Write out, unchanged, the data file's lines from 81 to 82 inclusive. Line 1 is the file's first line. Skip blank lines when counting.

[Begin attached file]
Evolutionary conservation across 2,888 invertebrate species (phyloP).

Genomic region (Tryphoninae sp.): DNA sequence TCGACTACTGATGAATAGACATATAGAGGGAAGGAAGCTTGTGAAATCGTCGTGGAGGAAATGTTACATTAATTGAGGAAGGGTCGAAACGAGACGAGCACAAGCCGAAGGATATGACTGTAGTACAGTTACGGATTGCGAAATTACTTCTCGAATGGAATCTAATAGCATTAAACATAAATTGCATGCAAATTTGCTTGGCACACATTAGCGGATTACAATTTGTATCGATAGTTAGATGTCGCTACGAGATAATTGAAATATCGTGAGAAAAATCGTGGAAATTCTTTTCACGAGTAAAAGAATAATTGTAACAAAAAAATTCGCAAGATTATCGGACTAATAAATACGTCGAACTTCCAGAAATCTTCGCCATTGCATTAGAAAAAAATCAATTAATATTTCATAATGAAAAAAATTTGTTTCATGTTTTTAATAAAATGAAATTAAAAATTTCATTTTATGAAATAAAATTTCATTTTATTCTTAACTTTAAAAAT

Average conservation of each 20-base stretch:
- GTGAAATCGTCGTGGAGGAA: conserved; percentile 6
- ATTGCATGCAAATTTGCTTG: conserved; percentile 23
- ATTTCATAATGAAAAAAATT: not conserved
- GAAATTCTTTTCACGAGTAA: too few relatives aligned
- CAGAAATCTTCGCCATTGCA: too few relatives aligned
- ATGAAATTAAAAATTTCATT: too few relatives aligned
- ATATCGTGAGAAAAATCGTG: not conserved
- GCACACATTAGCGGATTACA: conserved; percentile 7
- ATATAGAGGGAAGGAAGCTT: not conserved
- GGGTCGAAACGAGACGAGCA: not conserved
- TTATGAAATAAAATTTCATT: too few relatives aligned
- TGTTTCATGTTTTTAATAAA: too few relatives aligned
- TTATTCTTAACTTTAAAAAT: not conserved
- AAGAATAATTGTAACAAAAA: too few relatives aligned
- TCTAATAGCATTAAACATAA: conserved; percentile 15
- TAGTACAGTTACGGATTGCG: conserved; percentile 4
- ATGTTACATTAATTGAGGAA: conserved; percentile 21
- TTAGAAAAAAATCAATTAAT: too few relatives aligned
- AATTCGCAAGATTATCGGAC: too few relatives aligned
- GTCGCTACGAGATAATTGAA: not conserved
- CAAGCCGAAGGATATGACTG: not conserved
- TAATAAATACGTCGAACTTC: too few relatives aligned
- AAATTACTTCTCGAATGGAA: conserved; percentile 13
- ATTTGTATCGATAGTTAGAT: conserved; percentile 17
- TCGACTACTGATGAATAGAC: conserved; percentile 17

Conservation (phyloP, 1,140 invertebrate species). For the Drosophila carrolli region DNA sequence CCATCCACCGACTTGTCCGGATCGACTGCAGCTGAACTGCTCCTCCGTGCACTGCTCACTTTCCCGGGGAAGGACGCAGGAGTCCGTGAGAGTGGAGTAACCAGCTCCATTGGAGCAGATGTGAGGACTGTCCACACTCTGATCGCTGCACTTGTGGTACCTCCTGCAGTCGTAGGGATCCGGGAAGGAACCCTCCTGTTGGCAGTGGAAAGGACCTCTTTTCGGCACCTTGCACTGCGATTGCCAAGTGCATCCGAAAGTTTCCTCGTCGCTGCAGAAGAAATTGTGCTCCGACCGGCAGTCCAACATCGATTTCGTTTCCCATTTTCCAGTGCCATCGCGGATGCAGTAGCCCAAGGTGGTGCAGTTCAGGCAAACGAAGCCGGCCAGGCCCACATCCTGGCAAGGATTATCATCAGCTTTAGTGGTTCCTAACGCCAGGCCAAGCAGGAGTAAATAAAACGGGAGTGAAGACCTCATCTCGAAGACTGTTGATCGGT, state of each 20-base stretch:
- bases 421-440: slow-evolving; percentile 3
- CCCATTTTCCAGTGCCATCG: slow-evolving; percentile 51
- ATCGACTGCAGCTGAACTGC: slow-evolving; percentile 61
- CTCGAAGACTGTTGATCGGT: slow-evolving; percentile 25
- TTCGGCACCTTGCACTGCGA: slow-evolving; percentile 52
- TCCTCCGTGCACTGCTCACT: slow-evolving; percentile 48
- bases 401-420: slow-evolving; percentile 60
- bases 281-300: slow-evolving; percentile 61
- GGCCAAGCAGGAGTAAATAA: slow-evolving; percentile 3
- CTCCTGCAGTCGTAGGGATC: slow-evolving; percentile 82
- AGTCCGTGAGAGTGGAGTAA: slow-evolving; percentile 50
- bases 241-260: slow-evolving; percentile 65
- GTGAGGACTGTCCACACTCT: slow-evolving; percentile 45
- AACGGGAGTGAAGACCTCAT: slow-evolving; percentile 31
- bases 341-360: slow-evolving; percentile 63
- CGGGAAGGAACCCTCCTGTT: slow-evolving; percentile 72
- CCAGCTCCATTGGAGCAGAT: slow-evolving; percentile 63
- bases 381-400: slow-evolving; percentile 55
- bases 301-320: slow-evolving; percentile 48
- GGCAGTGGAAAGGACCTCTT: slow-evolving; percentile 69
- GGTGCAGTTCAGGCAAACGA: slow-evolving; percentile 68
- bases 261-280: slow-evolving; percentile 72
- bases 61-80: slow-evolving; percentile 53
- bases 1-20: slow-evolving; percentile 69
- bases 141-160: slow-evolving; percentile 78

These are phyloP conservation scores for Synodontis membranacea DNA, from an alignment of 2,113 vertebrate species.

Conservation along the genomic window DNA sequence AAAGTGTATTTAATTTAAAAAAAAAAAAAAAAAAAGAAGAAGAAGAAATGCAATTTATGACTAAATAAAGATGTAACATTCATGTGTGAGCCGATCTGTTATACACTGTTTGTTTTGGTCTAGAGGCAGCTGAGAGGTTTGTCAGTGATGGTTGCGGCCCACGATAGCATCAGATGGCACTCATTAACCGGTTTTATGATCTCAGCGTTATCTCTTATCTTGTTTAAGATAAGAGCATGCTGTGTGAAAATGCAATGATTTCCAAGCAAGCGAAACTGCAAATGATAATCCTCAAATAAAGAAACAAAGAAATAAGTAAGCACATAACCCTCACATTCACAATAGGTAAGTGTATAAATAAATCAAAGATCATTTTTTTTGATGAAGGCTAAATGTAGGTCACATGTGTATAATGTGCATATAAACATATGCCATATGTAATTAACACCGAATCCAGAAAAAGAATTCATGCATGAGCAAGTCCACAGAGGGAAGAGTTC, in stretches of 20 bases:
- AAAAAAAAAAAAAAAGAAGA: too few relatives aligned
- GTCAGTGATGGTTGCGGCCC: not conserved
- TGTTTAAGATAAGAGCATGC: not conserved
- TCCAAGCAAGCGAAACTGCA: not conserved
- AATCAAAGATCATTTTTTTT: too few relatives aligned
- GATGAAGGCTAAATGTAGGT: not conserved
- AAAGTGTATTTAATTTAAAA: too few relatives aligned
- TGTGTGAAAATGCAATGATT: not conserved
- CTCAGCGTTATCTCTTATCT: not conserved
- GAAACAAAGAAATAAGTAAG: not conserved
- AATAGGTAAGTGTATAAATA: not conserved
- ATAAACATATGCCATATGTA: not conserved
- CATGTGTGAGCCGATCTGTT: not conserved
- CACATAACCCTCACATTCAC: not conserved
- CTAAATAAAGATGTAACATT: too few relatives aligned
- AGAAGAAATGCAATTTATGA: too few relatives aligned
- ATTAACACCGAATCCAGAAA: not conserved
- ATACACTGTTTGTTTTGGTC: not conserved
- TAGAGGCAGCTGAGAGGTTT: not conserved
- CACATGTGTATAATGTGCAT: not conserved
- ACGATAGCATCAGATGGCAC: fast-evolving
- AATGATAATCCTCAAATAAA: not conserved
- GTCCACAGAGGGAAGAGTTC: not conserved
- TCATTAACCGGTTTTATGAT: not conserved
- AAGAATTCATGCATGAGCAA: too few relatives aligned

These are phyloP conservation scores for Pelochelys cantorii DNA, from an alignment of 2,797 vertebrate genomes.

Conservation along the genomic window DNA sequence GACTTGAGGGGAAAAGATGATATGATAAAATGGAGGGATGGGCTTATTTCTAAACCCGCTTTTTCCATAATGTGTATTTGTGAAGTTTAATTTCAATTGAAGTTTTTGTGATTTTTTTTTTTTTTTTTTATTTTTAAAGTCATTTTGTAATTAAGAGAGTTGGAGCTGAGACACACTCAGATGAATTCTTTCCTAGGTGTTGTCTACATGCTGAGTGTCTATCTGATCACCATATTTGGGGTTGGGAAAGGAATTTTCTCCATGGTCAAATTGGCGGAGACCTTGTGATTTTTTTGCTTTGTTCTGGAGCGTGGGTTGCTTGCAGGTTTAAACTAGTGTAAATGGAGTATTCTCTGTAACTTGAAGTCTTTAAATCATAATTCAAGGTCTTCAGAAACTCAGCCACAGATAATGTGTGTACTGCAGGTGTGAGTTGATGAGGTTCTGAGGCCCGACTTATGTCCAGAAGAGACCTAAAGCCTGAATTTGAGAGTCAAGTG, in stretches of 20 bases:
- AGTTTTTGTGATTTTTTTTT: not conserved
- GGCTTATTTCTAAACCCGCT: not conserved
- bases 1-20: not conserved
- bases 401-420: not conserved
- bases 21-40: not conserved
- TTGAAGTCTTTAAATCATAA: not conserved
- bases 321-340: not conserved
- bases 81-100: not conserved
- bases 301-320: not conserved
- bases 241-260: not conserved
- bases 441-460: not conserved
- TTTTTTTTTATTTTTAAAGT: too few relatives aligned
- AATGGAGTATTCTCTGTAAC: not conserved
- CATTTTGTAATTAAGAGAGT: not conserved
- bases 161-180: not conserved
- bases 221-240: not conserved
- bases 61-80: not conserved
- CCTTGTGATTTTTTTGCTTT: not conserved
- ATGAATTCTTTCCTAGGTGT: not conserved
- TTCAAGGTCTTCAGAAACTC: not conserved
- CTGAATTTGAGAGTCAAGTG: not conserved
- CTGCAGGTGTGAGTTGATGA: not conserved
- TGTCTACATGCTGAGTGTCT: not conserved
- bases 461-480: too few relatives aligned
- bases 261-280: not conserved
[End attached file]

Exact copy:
- AAGAATTCATGCATGAGCAA: too few relatives aligned

These are phyloP conservation scores for Pelochelys cantorii DNA, from an alignment of 2,797 vertebrate genomes.